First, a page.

In addition to yodon's caution that an image of a signature alone is not a "digital signature" by 21 CFR Part 11, I might also add that part of digital signing should have some controls to prevent editing after signatures are applied.

If personnel can edit the document after it has an approval signature (as it appears you are describing), then what value does the signature have?
 

Ronen E

Just a person
Super Moderator
#15
Re: Electronic signatures and systems security

Given the lumbering bureaucratic pace at which government organizations typically run, I wish the FDA the best of luck in keeping up with the rapid pace of technology! :popcorn:
It sounds like an ideal scenario for 3rd party (accredited) certification to a technical standard. That would cover all the technical aspects by a specialized CB, and FDA would only need to ensure that the system is certified.

I assume that Microsoft's "Sharepoint" has "versioning" which logs every change to a document and who made the "edit"
MS Sharepoint is actually quite flexible so it depends on the implementation, but from what I've seen, the author and those giving approval are capturd. The problem is that this is normally based on credentials provided at login when the session is started (normally username and password).

My suspicion is that, in practice, this is rarely the case in most peoples' electronic signature systems, were they to be scrutinized. It's too easy to just have personal terminals remember passwords.
With the prevalence of fingerprint scanning I think that this could be a good means for replacing the traditional wet signature, and I agree that it should take place every time a document version or record is being submitted to the system as a signed-off one.
 
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#16
Re: Electronic signatures and systems security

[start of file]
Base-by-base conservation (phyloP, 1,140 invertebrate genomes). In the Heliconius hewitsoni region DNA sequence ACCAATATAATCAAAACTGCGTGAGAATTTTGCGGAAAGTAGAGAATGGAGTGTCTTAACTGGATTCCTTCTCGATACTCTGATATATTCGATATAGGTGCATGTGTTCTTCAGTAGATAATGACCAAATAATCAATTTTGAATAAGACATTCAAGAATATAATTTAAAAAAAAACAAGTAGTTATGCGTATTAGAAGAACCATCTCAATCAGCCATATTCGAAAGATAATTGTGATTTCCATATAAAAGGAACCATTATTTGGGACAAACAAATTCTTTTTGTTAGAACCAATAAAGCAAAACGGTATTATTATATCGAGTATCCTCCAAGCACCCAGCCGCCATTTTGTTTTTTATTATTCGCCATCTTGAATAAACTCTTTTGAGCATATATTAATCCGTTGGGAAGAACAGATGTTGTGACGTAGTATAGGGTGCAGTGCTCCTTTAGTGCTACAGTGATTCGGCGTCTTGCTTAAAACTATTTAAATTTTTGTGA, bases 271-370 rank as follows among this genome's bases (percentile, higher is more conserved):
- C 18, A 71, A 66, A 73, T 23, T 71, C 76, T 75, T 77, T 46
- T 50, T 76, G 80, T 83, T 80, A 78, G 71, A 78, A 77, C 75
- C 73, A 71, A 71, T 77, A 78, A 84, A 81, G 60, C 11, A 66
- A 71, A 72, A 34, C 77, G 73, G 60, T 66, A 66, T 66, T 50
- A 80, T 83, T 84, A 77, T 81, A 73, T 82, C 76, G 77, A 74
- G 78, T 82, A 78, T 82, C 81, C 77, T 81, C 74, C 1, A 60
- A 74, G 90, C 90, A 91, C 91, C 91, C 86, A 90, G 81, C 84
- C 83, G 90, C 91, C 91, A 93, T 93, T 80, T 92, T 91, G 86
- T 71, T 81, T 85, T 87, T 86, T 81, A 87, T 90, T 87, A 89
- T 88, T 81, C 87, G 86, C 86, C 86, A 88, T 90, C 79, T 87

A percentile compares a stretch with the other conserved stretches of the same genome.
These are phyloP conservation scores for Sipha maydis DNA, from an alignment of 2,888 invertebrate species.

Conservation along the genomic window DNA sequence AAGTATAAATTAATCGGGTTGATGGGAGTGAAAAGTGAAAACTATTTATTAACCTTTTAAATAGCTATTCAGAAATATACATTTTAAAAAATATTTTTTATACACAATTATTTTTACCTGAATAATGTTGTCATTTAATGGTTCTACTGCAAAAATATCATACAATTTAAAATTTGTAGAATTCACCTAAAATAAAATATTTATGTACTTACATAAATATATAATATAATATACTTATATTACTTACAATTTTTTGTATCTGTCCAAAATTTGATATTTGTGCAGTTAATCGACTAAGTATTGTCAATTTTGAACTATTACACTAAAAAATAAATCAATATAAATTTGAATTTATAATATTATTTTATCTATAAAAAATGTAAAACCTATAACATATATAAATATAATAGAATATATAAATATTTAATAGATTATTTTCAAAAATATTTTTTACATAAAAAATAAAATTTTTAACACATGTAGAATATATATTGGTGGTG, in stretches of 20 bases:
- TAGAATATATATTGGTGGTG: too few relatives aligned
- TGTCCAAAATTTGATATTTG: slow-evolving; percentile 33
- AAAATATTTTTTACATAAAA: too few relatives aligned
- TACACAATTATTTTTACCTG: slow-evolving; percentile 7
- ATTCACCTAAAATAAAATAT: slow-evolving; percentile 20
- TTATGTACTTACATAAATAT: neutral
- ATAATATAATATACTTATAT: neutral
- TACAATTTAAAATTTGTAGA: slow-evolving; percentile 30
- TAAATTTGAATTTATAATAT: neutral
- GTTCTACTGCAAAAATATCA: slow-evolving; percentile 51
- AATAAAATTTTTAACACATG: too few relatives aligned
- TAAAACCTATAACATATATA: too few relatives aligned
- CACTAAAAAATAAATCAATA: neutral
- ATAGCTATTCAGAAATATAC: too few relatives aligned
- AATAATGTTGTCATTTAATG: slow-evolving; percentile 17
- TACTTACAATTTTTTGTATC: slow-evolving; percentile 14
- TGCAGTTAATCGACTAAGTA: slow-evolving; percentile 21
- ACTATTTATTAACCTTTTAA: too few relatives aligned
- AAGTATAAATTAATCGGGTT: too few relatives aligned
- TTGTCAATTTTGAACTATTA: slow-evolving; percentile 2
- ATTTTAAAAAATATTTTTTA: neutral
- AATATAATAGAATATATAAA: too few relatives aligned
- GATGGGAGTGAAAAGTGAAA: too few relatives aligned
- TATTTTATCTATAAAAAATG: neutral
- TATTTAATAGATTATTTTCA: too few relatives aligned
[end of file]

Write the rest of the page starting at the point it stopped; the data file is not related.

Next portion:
Does anyone use software (e.g. such as Adobe Acrobat) to implement electronic signatures?
...if so, what is the burden of validation you implement?
I am currently planning on validating Adobe Acrobat for implementing digital signatures on regulated records. I am wondering the same thing. Can anyone provide any insight please?
 

mihzago

Quite Involved in Discussions
#17
From my experience, auditors typically do not look in detail at software validation, some just ask if the system is validated and move on. They will scrutinize it in more detail if they find problems along the way, for example, missing approvals, multiple versions of documents, etc.

FDA has issued warning letters with failure to validate findings, but there are only a few. Some examples:
(I can't post that many links so go to the FDA Warning Letters page and search for)
Instrumed Gmbh 3/28/14 (WarningLetters/2014/ucm402432
HeartWare Inc. 6/2/14 (WarningLetters/2014/ucm399525)

It also appears that FDA recently recognized that companies spend too much time and resources validating computer systems or don't implement automated systems because they believe it's too costly and appartenly plans a new guidance document on this topic. Some information about it can be found here:
FDA's Case for Quality: Simplifying the regulatory activities.